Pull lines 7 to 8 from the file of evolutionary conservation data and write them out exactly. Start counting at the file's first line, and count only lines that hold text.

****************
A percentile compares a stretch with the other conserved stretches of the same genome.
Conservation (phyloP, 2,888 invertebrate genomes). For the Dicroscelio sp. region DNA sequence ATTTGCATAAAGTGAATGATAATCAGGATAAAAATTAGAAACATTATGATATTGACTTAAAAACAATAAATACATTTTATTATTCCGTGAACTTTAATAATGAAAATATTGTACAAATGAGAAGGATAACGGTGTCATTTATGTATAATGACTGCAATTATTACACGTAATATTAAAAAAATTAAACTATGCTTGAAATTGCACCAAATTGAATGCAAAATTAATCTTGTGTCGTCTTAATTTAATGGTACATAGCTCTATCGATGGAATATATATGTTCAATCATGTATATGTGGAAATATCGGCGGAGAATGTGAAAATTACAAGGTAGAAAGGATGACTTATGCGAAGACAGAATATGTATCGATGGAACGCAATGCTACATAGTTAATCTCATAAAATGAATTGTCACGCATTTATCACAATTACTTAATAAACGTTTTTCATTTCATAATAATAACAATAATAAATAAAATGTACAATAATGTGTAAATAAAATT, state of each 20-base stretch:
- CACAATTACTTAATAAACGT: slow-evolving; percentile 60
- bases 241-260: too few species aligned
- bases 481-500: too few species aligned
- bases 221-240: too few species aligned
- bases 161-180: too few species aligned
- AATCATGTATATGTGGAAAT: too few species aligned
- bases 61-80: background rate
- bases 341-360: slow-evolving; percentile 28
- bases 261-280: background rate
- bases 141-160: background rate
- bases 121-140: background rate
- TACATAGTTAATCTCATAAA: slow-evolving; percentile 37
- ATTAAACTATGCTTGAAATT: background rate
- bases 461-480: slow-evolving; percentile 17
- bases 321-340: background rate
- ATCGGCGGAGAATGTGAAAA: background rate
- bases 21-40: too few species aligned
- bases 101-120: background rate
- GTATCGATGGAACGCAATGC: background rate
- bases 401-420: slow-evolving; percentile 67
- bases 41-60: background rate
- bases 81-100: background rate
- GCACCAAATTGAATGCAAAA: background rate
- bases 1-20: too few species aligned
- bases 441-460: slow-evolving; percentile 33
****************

- bases 161-180: too few species aligned
- AATCATGTATATGTGGAAAT: too few species aligned